The first years of Fr. Casimir Aubert’s priestly life were therefore fully occupied: preaching, confessions, professorship and direction of the major seminary, Novice Master and Superior, close collaborator of the Founder in the government of the Congregation. No type of work was unknown to him, Fr. Achille Rey wrote, “and in the accomplishment of these duties, he knew how to reconcile religious perfection with the most ardent thrusts of zeal. God opened before him an even more extensive career and he showed himself equal to the mission entrusted to him”.

Founder of the Anglo-Irish Province

In 1837-1838, Fr. Aubert received an Irishman named William Daly into the novitiate. William subsequently followed the courses of theology in the major seminary at Marseilles. In May 1841, a few weeks before accepting the missions of Canada, Bishop de Mazenod sent the young Fr. Daly to England in order to examine on the spot the possibility of a foundation. Fr. Daly’s reports soon gave reason to hope that all expectations would be fulfilled, including a fruitful recruiting since several young Irishmen presented themselves at the Novitiate of Notre-Dame de l’Osier. A trusted man who knew English well had to be sent there without delay. It was with considerable regret that the Superior General felt obliged to send his secretary abroad, but he let him know that it was to be a mission of short duration. On July 27, 1842 he wrote: “It is indeed because you exist that my mind is at ease. I have always thought of you as sent by the Lord to be my life’s consolation and the support of my old age… I have nurtured many children. How many of them can I count upon to take care of me? […] Where is the Order or Congregation in which the Superior cannot surround himself with those who will ease the burden of his office and with whom his mind and heart will be at rest? So make no definite plans which are apt to keep you away from me permanently; observe, scrutinize, calculate but always leave yourself a door to escape”.

Casimir Aubert (GA)

This obedience would from now on occupy an important part of the time and especially of the concern of Fr. Aubert and would deprive Bishop de Mazenod too often of the presence of the faithful secretary of the Congregation. The man who was to be considered as the founder of our mission in England travelled there ten times and was present there for almost five years between 1842 and 1857. It is he who took the decisions relating to several of the fifteen foundations which the Oblates were to make in England, Ireland and Scotland during the life of Bishop de Mazenod, or the abandoning of eight of them.

His longest and most painful journey took place from June 1848 until May 1850. It was at that time that he established the Oblate Sisters of the Immaculate Conception of l’Osier and put in order the sad financial affairs of Fr. Daly, at the cost of abandoning the Oblate properties of Manchester and of Penzance. He then practically organized the houses of England as a Province and had Fr. Charles Bellon appointed in charge of them. After the official division of the Congregation into Provinces at the General Chapter of 1850, it was he who was named the first Provincial In July 1851, with the assistance of Fr. Robert Cooke as Vice-Provincial.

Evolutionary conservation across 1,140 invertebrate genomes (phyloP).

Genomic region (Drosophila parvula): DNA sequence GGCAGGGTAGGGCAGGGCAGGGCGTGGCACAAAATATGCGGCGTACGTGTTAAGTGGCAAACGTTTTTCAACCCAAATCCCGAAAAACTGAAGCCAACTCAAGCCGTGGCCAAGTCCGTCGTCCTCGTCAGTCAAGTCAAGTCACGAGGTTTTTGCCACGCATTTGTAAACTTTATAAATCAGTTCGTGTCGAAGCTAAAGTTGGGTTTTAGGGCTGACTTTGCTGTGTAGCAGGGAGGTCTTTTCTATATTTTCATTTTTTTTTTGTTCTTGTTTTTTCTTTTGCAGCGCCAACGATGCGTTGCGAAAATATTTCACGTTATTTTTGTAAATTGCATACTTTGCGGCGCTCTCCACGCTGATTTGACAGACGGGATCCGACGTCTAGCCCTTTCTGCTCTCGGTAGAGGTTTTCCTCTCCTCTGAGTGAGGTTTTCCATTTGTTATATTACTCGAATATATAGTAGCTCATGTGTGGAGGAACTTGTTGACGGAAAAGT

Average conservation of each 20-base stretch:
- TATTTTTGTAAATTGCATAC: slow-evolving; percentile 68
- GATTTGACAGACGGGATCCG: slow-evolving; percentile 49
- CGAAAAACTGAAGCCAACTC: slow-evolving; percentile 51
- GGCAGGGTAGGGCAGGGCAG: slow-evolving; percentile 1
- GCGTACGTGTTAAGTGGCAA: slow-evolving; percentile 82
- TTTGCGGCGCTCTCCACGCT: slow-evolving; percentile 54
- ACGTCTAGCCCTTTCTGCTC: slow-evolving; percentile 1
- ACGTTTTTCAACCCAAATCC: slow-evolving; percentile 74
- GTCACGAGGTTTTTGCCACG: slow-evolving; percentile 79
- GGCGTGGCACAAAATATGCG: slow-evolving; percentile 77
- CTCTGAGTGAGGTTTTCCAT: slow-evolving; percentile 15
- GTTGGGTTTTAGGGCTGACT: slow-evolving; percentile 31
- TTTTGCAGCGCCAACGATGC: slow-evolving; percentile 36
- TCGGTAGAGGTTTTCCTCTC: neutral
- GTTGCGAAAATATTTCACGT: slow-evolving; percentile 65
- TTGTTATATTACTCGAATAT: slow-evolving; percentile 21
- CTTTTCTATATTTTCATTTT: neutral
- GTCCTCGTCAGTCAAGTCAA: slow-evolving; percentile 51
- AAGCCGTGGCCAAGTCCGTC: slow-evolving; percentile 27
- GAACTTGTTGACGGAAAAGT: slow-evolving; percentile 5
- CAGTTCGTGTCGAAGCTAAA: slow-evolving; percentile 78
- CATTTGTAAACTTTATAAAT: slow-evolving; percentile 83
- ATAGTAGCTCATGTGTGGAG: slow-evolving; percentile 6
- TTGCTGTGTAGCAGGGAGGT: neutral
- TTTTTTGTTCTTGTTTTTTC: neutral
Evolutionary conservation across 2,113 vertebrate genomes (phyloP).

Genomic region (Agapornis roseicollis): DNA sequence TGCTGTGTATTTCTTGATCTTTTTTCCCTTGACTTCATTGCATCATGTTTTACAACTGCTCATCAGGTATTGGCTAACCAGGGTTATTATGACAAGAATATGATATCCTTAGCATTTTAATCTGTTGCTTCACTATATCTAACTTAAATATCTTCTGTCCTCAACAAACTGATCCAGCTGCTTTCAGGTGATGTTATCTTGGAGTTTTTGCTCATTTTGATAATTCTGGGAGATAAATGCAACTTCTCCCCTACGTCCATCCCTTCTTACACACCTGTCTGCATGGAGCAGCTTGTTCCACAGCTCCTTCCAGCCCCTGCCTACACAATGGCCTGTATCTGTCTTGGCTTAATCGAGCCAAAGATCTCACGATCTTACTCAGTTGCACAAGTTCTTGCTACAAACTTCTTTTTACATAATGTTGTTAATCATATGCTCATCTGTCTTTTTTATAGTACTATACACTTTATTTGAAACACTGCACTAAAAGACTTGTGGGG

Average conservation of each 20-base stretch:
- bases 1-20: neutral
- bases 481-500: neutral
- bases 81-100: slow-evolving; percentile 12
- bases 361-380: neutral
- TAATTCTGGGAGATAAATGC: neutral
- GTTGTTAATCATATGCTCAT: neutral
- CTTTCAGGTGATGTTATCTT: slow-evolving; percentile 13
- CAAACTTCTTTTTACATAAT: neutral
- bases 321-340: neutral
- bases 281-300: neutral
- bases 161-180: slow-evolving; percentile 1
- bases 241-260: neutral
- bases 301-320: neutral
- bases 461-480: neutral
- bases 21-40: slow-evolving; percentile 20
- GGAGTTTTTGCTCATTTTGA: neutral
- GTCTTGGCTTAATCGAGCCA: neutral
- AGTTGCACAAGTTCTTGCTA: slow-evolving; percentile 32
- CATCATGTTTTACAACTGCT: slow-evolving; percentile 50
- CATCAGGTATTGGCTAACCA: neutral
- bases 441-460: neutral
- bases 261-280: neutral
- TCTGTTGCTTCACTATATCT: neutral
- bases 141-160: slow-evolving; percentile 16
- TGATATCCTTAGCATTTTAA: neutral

Bishop de Mazenod expressed himself as being greatly satisfied with the activities and the decisions of Fr. Aubert In England and affirmed that he accomplished his task “with intelligence and devotedness” (de Mazenod to Guigues, February 18, 1843). Did Fr. Aubert permit himself a little too much freedom of initiative in 1851? On March 12, the Founder regretted not being able to send an Irish priest to Ceylon and wrote to Fr. Étienne Semeria: “Aubert – I do not know what has come over him – has just sent to Canada eight of the subjects who were in England”.

Superior of Le Calvaire, Provincial of Midi and Assistant General
During his stay in Marseilles Fr. Aubert took on more and more duties and shared the responsibilities of the Founder in the administration of the Congregation.

In practice, Le Calvaire became the premises of the General House until the opening of Montolivet in 1854 and even after this date, since this house was situated a few paces from the Bishopric. It was there that Fathers who wanted to meet the Superior General lodged, as well as missionaries who awaited their departure for foreign countries. The ministry of the chapel of Le Calvaire, the work among the Italians, the Association of Our Lady of Seven Sorrows, parish missions, required the presence of many fathers and a Superior gifted with the qualities of welcome, zeal and leadership. Fr. Aubert occupied this post from 1845 until 1848, in 1854 and 1856 and from 1858 until 1860.

When the Congregation was divided into provinces, Bishop de Mazenod retained the immediate superiorship of the Midi Province, but with Fr. Aubert as Vice-Provincial from 1852 until 1854; he then named him Provincial of that Province in 1854 and at the same time, professor of moral theology at the new scholasticate of Montolivet. Fr. Aubert then visited the houses of the Province, and was much involved in the re-opening of the juniorate of Notre-Dame de Lumières in 1959 and the church school of Vico.

His duties were a source of considerable worry. Most of the superiors asked for help, both financially and in personnel at a time when the Congregation was passing through a financial crisis, after the construction of Montolivet, while the Founder preferred to send most of the young fathers to the foreign missions. The Provincial, calm and diplomatic, succeeded in responding to the most urgent needs or in making (the Fathers) understand that they would have to be patient. Only Fr. Adrien Telmon, who made all his superiors suffer, criticized him openly. Returning from Canada, tired and in bad sorts, and named superior of Notre-Dame de Lumières when he wanted to live outside any Oblate community, he determined to transform everything immediately and to form a dynamic community, but he resented the dilatory letters of the Provincial as well as those of Fr. Henry Tempier. He wrote to the Founder, for example, in 1855: “Fr. Aubert has shown himself a bit contrary because of the fact that I had complained to you about his delays, his frequent changes and his decisions. I think I was very moderate. A categorical review of his promises and announcements would have been more sharp and disagreeable. He does not realise all the inconveniences of this manner of acting. How much confusion, how many ambiguous steps, how many orders and counter-orders, how much money lost on works which had no longer any goals, how much lack of consideration for a local Superior who goes forward, then backward, hesitates and ends up looking like a fool in the house because he took the letters of higher superiors too seriously. I seriously doubt if Fr. Aubert would accept such a situation himself”.